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Java Design Issues
A Conversation with Ken Arnold, Part VI
by Bill Venners
October 14, 2002

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Bill Venners: So I'm writing a class today and I want to make it easy to clone or copy. What do I do?

Ken Arnold: If you are writing a class today, you have only a few reasonable interaction patterns. One is to go all the way. You implement the clone method; you declare it public, without throwing a CloneNotSupportedException if possible; and you implement clone. I say "if possible" because you may have to be able to throw CloneNotSupportedException. The clone method of the container classes, for example, needs to be able to throw CloneNotSupportedException, because although the container might be Cloneable, the objects it references might not be.

There is also a question of deep versus shallow copies. Do you want to copy the contents, or just the collection that refers to the same underlying objects? A shallow copy would give you two collections, each of which refers to the same underlying objects, rather than referring to new underlying objects. If your clone is deep, you might still have to allow CloneNotSupportedException in your clone method.

Another approach, which I don't prefer, is to pretend clone and Cloneable don't exist. However, you can't do that in industrial-strength classes. In industrial-strength classes, you would either make clone public, without throwing the exception if you can avoid it. Or you implement clone so that it will work if invoked, but you let each subclass decide if it should be public. Or you override clone with something that throws CloneNotSupportedException; in effect, stating you cannot clone this even in subclasses. The problem with ignoring clone is that nothing can stop a subclass from making it public and indirectly invoking your clone method. Then, if your clone method is inherited from Object -- in other words, if you have never written one -- and Object's clone implementation does the wrong thing, the user will have a corrupt class. It is better to notify users of that with CloneNotSupportedException. So in industrial-strength classes, I would pick one of these approaches. There is also this weird, almost surreal, approach where you can implement Cloneable and not make your clone method public, but I think you should never do that.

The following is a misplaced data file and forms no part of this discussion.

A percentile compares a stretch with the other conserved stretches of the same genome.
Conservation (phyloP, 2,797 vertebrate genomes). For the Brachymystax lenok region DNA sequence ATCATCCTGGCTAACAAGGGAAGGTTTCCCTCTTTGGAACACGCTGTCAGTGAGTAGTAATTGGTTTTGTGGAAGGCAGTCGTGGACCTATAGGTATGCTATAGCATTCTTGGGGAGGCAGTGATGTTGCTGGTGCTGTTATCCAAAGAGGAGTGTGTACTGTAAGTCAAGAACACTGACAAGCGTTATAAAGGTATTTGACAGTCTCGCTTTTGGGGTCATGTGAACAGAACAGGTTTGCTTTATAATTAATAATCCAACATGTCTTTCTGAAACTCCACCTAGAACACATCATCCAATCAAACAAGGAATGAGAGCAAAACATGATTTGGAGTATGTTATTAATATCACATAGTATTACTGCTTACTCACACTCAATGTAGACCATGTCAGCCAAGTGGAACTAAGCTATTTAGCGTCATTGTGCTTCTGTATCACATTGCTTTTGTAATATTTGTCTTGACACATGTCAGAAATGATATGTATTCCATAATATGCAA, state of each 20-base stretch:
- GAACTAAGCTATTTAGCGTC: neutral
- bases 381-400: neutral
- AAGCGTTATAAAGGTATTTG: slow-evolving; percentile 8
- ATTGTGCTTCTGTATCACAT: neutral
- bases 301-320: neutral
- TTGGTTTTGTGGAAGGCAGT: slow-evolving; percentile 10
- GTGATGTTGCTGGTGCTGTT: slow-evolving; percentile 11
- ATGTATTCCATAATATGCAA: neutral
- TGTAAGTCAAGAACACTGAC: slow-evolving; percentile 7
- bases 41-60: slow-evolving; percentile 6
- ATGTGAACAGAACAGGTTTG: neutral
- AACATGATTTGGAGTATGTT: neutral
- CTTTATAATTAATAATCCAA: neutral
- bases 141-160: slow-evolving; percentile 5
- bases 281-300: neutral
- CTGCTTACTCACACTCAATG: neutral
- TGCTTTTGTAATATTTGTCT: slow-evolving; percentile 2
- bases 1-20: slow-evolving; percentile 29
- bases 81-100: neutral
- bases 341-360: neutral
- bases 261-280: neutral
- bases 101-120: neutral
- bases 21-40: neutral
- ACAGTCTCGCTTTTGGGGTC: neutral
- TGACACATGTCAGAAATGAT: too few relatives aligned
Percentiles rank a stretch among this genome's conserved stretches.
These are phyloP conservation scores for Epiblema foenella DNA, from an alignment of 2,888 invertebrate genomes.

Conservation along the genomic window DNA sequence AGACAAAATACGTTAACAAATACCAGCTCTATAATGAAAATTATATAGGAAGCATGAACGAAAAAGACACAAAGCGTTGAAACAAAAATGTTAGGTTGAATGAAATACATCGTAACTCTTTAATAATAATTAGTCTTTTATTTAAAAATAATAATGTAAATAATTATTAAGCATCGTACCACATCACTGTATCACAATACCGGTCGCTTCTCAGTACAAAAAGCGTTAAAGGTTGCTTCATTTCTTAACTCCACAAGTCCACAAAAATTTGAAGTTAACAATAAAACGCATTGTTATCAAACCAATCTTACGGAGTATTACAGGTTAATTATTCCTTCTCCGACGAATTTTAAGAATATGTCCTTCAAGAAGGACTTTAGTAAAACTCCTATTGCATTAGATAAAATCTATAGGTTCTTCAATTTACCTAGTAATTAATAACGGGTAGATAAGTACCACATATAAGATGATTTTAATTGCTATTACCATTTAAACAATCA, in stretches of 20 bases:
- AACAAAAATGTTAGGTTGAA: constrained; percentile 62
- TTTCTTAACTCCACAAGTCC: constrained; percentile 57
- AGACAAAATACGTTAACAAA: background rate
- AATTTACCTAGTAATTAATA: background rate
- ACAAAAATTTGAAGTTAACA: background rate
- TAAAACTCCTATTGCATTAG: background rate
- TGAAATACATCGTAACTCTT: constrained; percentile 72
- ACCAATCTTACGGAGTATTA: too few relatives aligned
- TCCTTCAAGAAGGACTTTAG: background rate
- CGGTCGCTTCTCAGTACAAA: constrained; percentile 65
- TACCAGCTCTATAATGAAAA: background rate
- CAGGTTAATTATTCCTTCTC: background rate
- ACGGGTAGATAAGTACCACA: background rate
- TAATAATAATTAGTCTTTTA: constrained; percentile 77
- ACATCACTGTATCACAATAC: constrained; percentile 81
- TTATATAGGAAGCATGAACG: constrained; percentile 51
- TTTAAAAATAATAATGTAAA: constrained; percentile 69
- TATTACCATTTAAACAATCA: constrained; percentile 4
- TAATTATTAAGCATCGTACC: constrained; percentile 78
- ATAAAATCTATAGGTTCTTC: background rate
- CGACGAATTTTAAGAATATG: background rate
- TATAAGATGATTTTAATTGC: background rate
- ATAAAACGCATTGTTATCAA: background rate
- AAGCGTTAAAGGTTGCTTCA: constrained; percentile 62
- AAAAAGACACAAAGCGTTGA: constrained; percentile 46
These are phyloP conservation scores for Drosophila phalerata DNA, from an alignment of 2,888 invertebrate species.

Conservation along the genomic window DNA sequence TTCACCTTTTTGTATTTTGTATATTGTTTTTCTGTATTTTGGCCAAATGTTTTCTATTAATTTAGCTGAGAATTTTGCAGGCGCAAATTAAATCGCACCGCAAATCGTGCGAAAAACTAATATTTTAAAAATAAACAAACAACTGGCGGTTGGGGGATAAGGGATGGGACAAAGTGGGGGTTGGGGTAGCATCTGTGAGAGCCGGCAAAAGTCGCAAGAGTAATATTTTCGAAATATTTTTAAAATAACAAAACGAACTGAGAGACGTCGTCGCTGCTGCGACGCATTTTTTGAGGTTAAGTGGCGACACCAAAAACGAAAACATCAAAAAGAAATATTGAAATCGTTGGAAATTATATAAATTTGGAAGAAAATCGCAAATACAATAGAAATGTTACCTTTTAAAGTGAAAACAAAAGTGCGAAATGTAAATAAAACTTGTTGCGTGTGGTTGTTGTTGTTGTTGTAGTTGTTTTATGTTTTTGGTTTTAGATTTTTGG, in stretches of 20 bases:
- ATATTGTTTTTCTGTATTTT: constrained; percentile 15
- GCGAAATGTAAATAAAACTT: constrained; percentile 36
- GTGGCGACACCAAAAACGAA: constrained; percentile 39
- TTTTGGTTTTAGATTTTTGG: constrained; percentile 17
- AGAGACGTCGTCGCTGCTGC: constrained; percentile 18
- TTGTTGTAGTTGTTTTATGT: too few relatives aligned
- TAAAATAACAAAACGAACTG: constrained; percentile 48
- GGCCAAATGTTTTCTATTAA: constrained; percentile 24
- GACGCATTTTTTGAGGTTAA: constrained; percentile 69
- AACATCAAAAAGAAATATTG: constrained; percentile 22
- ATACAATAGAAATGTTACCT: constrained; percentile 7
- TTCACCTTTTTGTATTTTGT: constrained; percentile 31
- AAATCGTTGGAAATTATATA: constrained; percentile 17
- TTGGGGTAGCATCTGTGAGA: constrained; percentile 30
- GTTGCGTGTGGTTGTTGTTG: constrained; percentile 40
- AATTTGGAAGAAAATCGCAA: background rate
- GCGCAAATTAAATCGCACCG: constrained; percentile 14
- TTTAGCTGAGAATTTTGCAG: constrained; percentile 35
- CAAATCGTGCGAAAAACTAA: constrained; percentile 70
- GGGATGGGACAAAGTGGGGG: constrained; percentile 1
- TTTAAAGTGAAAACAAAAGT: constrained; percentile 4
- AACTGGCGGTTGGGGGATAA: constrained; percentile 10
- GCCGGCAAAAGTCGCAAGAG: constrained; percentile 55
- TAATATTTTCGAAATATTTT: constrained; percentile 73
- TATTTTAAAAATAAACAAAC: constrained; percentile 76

Bill Venners: So what about copy constructors? Do they have a time and place?

Ken Arnold: I am not fond of copy constructors. In fact, I'm not very fond of constructors at all. The problem is that the code that creates the object with a constructor is defining the object's type. In all other operations, the code that uses an object effectively only defines that the object is at least a certain type. Constructors are an exception to that rule. I don't think that exception should exist.

You can also think of it this way: new Foo should turn into an invocation of a static method that might create a subclass. The static method could look at the parameters and say: I will create a Foo subclass that is efficient for these kinds of parameters. At the point where you want a Foo, there are myriad reasons why the implementer of Foo may know you want a subclass, but you don't know it. And maybe you shouldn't know it, because next week a different set of decisions might make sense. The actual class of object that gets created is an implementation detail. You need something that is at least a Foo. You should go to the Foo class and say: I need something that is at least what you are, and here are the initialization parameters. Other languages will do that; of all things, Perl objects do that. I think this is a better solution. By calling a copy constructor on Foo, you are asking the Foo class to get a copy of this object that is at least a Foo, which is not the Foo class's business.

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